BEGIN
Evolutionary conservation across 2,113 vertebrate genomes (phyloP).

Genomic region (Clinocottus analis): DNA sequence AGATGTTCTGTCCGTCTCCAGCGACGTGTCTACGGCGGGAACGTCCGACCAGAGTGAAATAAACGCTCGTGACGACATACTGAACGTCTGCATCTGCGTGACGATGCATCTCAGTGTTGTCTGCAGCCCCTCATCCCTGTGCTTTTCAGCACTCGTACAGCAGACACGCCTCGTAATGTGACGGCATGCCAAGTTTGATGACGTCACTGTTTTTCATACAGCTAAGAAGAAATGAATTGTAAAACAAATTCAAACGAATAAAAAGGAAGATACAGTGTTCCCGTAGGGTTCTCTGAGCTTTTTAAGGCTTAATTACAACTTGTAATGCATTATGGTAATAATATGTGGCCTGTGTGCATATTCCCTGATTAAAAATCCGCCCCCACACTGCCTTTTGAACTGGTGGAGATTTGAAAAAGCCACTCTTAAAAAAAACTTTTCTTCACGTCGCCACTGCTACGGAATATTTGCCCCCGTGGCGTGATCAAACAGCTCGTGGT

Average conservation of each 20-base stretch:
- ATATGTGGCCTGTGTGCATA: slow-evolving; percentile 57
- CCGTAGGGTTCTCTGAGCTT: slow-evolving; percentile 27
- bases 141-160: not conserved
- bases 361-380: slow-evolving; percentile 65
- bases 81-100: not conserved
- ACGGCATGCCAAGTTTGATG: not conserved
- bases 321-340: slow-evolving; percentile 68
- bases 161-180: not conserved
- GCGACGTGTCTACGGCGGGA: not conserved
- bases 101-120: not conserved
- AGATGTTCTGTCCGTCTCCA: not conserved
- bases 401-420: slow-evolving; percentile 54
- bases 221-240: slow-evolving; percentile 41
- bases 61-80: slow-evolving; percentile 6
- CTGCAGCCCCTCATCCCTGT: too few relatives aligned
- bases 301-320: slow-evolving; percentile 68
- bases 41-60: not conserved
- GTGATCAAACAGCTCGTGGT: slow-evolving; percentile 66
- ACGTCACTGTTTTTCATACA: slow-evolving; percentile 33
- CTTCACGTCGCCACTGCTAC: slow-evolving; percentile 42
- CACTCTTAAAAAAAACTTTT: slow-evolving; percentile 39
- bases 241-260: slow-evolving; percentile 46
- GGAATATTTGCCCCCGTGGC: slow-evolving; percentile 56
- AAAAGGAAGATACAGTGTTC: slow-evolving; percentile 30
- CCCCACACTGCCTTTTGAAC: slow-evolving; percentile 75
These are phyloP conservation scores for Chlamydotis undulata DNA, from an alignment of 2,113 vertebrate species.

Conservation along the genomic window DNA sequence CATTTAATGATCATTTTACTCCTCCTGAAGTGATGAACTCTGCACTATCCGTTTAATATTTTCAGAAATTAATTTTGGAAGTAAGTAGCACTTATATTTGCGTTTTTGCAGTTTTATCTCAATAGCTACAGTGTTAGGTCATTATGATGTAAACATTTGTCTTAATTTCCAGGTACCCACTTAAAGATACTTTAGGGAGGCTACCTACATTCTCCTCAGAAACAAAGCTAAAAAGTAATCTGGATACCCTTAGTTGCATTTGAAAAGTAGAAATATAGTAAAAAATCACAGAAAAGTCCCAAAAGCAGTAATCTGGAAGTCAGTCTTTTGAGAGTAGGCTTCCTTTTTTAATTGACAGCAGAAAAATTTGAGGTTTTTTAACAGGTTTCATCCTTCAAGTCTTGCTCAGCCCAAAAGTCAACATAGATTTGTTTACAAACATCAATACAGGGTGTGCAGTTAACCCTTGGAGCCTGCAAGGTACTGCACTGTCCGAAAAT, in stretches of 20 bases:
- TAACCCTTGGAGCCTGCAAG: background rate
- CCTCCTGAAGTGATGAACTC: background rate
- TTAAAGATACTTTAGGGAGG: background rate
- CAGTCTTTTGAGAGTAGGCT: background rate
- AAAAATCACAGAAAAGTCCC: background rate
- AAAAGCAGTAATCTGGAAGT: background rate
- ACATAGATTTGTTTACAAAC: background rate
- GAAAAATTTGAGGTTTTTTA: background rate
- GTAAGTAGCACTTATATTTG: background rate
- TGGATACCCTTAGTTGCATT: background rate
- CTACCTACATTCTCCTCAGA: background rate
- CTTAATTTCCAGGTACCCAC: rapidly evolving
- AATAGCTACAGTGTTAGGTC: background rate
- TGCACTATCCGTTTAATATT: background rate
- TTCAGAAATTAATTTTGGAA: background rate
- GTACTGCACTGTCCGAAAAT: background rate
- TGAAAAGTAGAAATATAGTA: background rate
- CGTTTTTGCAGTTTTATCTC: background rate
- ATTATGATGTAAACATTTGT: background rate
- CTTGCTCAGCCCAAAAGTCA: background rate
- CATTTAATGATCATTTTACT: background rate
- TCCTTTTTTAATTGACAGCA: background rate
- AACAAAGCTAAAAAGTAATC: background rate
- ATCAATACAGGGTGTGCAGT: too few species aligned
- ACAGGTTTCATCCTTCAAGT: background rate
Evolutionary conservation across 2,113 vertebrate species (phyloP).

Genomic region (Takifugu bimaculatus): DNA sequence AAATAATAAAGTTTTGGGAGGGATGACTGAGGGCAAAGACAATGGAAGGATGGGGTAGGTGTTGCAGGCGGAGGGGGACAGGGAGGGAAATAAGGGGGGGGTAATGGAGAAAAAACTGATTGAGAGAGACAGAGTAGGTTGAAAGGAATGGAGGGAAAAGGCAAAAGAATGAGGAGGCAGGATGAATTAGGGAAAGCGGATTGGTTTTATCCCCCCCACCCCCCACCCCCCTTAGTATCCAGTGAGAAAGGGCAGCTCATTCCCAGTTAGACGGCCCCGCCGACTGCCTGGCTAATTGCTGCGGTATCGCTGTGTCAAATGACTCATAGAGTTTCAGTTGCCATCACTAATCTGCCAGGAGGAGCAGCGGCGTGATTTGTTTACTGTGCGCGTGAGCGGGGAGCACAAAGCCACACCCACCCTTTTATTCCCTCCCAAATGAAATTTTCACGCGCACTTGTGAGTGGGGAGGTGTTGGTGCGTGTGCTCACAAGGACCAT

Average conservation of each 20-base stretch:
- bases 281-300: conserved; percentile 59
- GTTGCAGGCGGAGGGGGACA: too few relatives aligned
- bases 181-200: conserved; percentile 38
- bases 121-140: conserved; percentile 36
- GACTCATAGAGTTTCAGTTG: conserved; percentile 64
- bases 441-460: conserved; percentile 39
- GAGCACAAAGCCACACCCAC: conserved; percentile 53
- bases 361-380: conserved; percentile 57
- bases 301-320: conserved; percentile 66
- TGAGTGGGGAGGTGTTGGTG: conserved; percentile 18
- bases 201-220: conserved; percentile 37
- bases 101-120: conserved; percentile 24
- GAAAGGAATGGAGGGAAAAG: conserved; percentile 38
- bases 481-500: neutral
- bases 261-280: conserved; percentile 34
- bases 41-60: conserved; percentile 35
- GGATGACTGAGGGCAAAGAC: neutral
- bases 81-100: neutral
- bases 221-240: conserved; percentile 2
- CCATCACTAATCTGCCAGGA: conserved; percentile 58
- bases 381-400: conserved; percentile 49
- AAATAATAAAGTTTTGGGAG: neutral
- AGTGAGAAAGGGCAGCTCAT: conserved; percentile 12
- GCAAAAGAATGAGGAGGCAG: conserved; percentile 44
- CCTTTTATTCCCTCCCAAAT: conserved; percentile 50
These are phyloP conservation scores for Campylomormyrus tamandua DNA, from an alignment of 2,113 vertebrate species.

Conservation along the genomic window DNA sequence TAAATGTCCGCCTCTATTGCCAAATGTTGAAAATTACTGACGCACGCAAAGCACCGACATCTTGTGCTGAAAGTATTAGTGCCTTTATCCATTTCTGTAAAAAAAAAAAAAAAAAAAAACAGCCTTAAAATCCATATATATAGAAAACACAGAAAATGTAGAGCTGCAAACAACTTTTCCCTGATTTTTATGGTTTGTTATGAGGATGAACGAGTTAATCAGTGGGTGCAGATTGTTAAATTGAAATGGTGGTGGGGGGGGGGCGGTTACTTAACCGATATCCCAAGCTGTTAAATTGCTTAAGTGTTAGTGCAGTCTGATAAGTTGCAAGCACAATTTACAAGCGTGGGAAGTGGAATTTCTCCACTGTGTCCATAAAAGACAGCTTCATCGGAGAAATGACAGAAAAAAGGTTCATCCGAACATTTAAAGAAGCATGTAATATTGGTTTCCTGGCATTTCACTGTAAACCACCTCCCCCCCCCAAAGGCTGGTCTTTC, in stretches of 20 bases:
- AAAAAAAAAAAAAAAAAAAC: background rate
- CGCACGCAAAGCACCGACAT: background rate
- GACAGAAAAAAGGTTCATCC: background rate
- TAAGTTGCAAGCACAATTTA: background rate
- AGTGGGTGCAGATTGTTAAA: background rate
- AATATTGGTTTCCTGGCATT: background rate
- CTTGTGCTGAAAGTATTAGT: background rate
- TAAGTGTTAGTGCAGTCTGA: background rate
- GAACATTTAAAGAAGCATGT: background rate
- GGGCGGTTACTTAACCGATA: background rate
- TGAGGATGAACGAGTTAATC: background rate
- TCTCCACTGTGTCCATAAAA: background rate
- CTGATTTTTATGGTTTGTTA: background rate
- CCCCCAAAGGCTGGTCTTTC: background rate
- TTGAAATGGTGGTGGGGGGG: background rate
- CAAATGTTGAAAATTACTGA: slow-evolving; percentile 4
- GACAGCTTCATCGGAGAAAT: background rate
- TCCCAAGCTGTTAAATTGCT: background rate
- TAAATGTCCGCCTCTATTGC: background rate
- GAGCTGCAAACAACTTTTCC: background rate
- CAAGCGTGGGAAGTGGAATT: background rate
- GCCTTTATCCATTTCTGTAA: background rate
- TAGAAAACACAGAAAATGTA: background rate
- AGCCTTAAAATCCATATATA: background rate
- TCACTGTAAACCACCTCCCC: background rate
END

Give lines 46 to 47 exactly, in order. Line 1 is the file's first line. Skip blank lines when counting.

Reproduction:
- GTACTGCACTGTCCGAAAAT: background rate
- TGAAAAGTAGAAATATAGTA: background rate